Genetic Profiling in Disaster Victim Identification


About 30 years ago, Professor Sir Alec Jeffreys described the first deoxyribonucleic acid (DNA)‐profiling technique, and genetic profiling was soon implemented for immigration cases, paternity investigations and crime casework. Today, the methods have evolved from the original ‘DNA fingerprints’, to ‘DNA profiling’, which have been adopted as a standard procedure for human identification. New technological innovations, such as next‐generation sequencing, continue to improve the methods to be more efficient, such as throughput. In the disaster victim identification (DVI) context, DNA profiling is one of the primary tools in the aftermath of massive catastrophes and an important part in the process in repatriation of victims to their relatives. The first time DNA profiling was effectively used in a DVI process, was in 1990 in the identification of the victims of the fire on the Norwegian ferry ‘Scandinavian Star’. Since then, DNA profiling has been a mainstay in DVI work, and in some situations the method has proven to be the only doable method for victim identification.

Key Concepts:

  • Genetic profiling is a primary tool for identification of disaster victims.

  • A common ante‐mortem (AM) sample is often samples collected from a close relative(s) of the missing person.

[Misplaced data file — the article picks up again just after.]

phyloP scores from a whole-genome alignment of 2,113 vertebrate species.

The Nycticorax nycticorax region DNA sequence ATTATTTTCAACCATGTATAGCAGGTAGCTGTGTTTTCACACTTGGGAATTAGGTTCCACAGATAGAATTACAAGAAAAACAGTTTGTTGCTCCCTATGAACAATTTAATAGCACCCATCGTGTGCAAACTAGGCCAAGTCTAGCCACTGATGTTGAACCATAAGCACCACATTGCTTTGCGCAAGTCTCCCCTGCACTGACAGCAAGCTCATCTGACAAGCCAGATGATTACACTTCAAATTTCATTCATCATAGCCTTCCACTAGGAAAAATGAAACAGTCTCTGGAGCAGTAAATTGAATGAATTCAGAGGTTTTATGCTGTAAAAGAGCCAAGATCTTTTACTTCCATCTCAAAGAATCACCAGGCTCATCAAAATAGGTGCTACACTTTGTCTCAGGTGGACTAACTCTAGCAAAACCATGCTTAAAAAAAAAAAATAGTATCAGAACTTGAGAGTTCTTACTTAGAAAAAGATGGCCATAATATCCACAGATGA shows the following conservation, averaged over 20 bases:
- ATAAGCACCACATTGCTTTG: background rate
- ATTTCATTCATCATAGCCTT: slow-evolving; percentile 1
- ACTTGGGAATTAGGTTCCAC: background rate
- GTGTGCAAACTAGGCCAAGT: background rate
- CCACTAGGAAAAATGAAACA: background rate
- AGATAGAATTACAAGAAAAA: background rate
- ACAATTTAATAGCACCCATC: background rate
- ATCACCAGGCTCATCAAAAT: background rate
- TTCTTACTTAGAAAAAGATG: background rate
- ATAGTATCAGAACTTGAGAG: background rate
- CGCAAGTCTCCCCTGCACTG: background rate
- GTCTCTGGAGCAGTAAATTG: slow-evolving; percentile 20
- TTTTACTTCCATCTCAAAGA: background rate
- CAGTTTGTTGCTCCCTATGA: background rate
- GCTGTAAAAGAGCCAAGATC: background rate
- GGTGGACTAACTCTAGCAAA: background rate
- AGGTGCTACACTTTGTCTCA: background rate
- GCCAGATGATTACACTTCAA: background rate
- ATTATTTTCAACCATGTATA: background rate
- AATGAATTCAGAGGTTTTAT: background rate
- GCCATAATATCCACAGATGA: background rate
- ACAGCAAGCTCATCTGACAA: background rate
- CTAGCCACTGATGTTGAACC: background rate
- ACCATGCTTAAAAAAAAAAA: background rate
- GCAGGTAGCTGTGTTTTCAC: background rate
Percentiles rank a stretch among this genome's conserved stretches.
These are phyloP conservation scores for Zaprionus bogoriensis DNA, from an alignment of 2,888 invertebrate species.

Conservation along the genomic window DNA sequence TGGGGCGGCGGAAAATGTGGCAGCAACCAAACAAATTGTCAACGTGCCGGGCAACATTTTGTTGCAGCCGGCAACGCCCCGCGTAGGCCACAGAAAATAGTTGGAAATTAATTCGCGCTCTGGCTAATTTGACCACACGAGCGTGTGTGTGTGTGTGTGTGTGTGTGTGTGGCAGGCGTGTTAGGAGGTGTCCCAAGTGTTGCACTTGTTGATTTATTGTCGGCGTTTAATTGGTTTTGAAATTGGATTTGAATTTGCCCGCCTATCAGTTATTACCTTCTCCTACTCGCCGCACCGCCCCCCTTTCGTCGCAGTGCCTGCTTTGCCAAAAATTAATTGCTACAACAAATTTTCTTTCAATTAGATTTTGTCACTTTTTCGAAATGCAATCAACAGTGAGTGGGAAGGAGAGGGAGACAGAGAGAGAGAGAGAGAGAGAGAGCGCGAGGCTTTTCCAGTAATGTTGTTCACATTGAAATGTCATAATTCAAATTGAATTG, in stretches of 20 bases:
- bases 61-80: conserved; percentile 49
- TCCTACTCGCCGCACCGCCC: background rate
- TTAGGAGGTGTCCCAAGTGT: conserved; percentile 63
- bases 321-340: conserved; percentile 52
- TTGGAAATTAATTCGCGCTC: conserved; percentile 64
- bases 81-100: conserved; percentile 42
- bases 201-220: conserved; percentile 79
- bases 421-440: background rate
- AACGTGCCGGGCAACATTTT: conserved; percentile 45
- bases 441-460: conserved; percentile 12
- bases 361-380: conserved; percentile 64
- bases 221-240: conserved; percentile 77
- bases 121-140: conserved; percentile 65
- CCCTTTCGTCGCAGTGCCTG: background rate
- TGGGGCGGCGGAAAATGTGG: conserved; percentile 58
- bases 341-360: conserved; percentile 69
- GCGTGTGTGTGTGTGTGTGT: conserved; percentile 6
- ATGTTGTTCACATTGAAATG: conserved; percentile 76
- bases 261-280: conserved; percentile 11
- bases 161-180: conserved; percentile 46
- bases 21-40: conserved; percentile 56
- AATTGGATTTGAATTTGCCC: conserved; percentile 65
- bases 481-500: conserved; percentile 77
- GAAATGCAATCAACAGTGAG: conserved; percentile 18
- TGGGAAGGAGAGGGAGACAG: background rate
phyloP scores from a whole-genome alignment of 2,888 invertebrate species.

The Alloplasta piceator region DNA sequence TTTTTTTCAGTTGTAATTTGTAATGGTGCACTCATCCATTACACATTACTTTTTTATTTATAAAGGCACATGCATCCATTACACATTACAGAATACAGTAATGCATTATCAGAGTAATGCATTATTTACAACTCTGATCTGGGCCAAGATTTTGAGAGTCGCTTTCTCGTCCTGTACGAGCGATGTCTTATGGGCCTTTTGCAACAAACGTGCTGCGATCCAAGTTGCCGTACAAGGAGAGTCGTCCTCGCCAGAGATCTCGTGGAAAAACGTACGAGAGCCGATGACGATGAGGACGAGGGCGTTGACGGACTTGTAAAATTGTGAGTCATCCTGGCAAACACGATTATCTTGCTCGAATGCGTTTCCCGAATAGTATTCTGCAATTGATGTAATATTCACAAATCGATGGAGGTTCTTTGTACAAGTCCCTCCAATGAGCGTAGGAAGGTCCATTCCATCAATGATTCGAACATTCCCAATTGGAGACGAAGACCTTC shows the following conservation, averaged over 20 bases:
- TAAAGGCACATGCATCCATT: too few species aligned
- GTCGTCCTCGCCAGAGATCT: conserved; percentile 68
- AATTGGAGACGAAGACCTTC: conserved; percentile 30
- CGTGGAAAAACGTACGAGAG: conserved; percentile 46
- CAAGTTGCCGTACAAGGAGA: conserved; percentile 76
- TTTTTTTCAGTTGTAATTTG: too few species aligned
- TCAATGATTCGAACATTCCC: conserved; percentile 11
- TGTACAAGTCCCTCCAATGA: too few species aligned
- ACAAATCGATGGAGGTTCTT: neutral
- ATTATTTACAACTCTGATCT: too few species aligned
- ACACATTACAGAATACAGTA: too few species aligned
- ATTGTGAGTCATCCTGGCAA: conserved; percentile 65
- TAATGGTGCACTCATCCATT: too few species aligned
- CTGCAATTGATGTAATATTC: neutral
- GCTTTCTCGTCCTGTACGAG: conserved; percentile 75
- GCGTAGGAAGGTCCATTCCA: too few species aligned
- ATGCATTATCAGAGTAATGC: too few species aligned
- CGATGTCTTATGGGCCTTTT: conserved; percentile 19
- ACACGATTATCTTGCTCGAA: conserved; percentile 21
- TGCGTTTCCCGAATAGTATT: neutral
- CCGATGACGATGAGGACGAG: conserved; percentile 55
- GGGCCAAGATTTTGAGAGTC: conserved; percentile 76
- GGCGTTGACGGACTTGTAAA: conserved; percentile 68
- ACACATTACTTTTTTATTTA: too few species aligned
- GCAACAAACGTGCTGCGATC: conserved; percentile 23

• Postmortem (PM) samples are appropriate tissue samples collected from the dead body or body part.

  • Potential contamination should be minimised during all processes.

  • AM samples and PM samples are analysed with the same genetic markers.

  • STR markers are at present the most widely used markers for genetic profiling for DVI.

  • A Bayesian approach regarding statistics (use of prior odds combined with genetic data) when evaluating associations between AM and PM genetic data, allows for an assessment of the strength of the alleged relationship in the identification process.

Keywords: disaster victim identification; genetic profiling; FTA‐cards; next‐generation sequencing; short tandem repeats; single nucleotide polymorphism; autosomal markers; Y‐chromosomal markers; X‐chromosomal markers; mitochondrial mtDNA‐markers; ante‐mortem samples; postmortem samples

Figure 1.

The picture shows a FTA‐card indicating a change in colour where the buccal cells are applicated. The two punches are samples extracted from the card for further analysis.

Figure 2.

Shows screen with an ongoing analysis of DNA profiles from 15 individual samples and one reference sample.

Figure 3.

Two principles of NGS. (a) Fragments of a shot‐gun library are ligated to adaptors and amplified together with microscopic beads prepared with an adaptor sequence. A low template emulsion will result in many beads with a single DNA molecule on each bead as template and amplicons will show in a monoclonal fashion. (b) DNA fragments of a library and with adaptors are ligated to a solid substrate at the 5′ end. Adaptors on the solid substrate will attract the 3′ end of the fragments to amplify products as bridges. Adjacent adaptors will attract to multiply fragments in a mono‐clonal way. Adapted from Shendure and Hanlee (). © Nature Publishing Group.



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Interpol Tsunami Evaluation Working Group, The DVI response to the South East Asian Tsunami Between December 2004 and February 2006

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Montelius, Kerstin, Stenersen, Marguerethe, and Sajantila, Antti(Jul 2014) Genetic Profiling in Disaster Victim Identification. In: eLS. John Wiley & Sons Ltd, Chichester. [doi: 10.1002/9780470015902.a0024394]